September Startup of the Month: Algorithms.io
DataWeek September 2013 Startup of the Month: Algorithms.io
DataWeek is excited to interview Andy Bartley, the CEO and Founder of this month’s Data Startup of the Month – Algorithms.io!
The Algorithms.io team lead by Andy Bartley and Garland Kan took top honors in the 2013 Data 2.0 Summit 2013 startup pitch competition. Their pitch was selected from a field of companies including Karmadata, Virtrue, Subledger, and VertaScale. Judges incuded Ethel Chen from Norwest Venture Partners, David Chen from Lightspeed Venture Partners, and Brian Ascher from Venrock.
I asked Andy a few questions about Algorithms.io:
Geoff: What is your vision for Algorithms.io?
Andy: Algorithms.io makes machine learning available to the Fortune 5,000,000. The company has a unique algorithm packaging system that abstracts machine learning algorithms into reusable building blocks that are used to create custom predictive SaaS applications.
What we’re very focused on right now is predictive analytics for streaming data. The streaming data being generated by technologies in the “Internet of Things” market is a natural fit for solutions that provide machine learning and other algorithms as a service. We’re working with several customers in this space now who are using our platform as their complete cloud analytics backend. We manage all of the data ingestion and storage, and combine that infrastructure with our catalog of algorithms. The end result is that our customers are able to repeatedly bring new applications to market faster and at lower cost than their competitors.
Geoff: Is Algorithms.io a “marketplace for algorithms” or do you plan on producing / curating most of the algorithms internally?
Andy: Right now we are performing the curation internally. When you get past the marketing hype around Big Data, Machine Learning, Predictive Analytics, etc. what you’ll find is most companies still aren’t sure exactly how these technologies can benefit their business. We talk with Fortune 500 companies every week who have few if any data scientists in house, and aren’t using any intelligent algorithms. Our main focus right now is working with those companies to help them understand the use cases and how they integrate with the business model.
Longer term, we think there is an opportunity for an algorithm marketplace. This isn’t a new topic, one of our advisors Ajay Ohri, also the author of Springer’s book on R, wrote about this idea back in 2011 (http://readwrite.com/2011/06/01/an-app-store-for-algorithms#awesm=~ohfvTpPiq6Jmt5). We’ve discussed this topic with folks at some of the potential players like Google who could be interested in this type of marketplace. Two of the primary gating factors for an algorithm marketplace are data quality and use cases. Data quality is still a fundamental challenge, and the really compelling business use cases today can be tackled with a relatively limited set of algorithms. As companies get more sophisticated data infrastructure in the next 2 – 3 years, the bar will begin to rise and an opportunity could emerge for commerce around algorithms. We’re doing a number of things on the technology and IP fronts to position us to play in this space when it emerges.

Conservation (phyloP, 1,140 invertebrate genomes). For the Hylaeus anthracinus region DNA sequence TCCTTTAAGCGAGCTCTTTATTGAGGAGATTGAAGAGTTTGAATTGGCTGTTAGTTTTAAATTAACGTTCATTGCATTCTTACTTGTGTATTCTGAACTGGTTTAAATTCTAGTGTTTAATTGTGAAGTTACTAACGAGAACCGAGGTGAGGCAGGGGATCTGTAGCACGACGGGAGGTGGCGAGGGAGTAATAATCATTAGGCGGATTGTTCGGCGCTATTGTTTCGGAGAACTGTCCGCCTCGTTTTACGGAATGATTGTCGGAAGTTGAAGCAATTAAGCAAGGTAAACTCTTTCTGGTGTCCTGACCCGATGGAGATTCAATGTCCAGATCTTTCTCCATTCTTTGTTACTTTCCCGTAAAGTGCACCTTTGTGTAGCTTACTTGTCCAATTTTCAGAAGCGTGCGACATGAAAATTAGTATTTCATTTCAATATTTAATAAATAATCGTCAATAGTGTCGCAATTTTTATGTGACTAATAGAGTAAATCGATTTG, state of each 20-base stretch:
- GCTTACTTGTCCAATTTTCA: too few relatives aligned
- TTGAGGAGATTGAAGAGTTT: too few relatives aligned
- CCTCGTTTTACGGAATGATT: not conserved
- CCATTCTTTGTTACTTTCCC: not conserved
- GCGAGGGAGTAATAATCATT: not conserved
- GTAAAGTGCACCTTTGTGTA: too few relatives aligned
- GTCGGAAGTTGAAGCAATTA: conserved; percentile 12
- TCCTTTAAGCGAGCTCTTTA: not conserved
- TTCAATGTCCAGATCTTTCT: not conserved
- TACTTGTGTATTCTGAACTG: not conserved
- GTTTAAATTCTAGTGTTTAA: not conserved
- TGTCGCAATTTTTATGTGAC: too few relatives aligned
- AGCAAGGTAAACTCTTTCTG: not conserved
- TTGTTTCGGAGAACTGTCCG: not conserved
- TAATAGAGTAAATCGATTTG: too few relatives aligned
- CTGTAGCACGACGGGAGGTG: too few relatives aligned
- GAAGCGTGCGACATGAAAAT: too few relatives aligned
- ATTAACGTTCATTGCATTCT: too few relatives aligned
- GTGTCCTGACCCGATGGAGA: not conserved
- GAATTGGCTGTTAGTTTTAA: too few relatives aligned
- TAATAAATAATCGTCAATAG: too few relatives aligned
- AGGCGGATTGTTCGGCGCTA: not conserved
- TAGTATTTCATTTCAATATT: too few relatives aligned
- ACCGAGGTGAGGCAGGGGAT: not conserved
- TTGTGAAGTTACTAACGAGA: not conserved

Geoff: Do you think most established companies will eventually need data science solutions (like Algorithms.io) or an in-house datascientist? How relevant is data science for most companies?
Andy: To answer your second question, data science solutions are becoming industry best practices. The classic use case to demonstrate this is personalization and recommendations for e-commerce. These technologies have become a de facto standard in this space. If you’re not providing customers a more personalized experience then you’re falling behind the competition. As our world becomes increasingly connected, all established companies are becoming data companies and will need to find ways to compete accordingly. So my answer to your first question is yes. Some of these established companies will only need data science solutions and some will need dedicated data scientists. There are a number of factors that determine which approach is right, and this often changes with time. We’ve built out platform to add value in both scenarios. We can deliver complete predictive solutions for companies without a data scientist, or our platform can be used by data scientists to be more effective by reducing the time it takes to deploy their models into production.
Geoff: Do you eventually see your cloud stack “platform”, your algorithms, or your flexible developer infrastructure as your key value to users?
Andy: Our long-term value is in the platform we’ve built. The platform encapsulates and enables the algorithms that we and our partners develop. At the end of the day our customers need solutions to problems, not just algorithms. If you can’t help them with this translation then you’re fighting a lot of headwinds in your sales process and ultimately leaving value on the table.
That said, developers drive many of the decisions we make with regards to the platform. Our entire platform is REST based. We are constantly taking feedback from developers and building those into platform features that make it the easier to use. Great developer products turn difficult technology into a handful of lines of code. We’re well on our way to doing that and expect to have some exciting announcements for this market next year.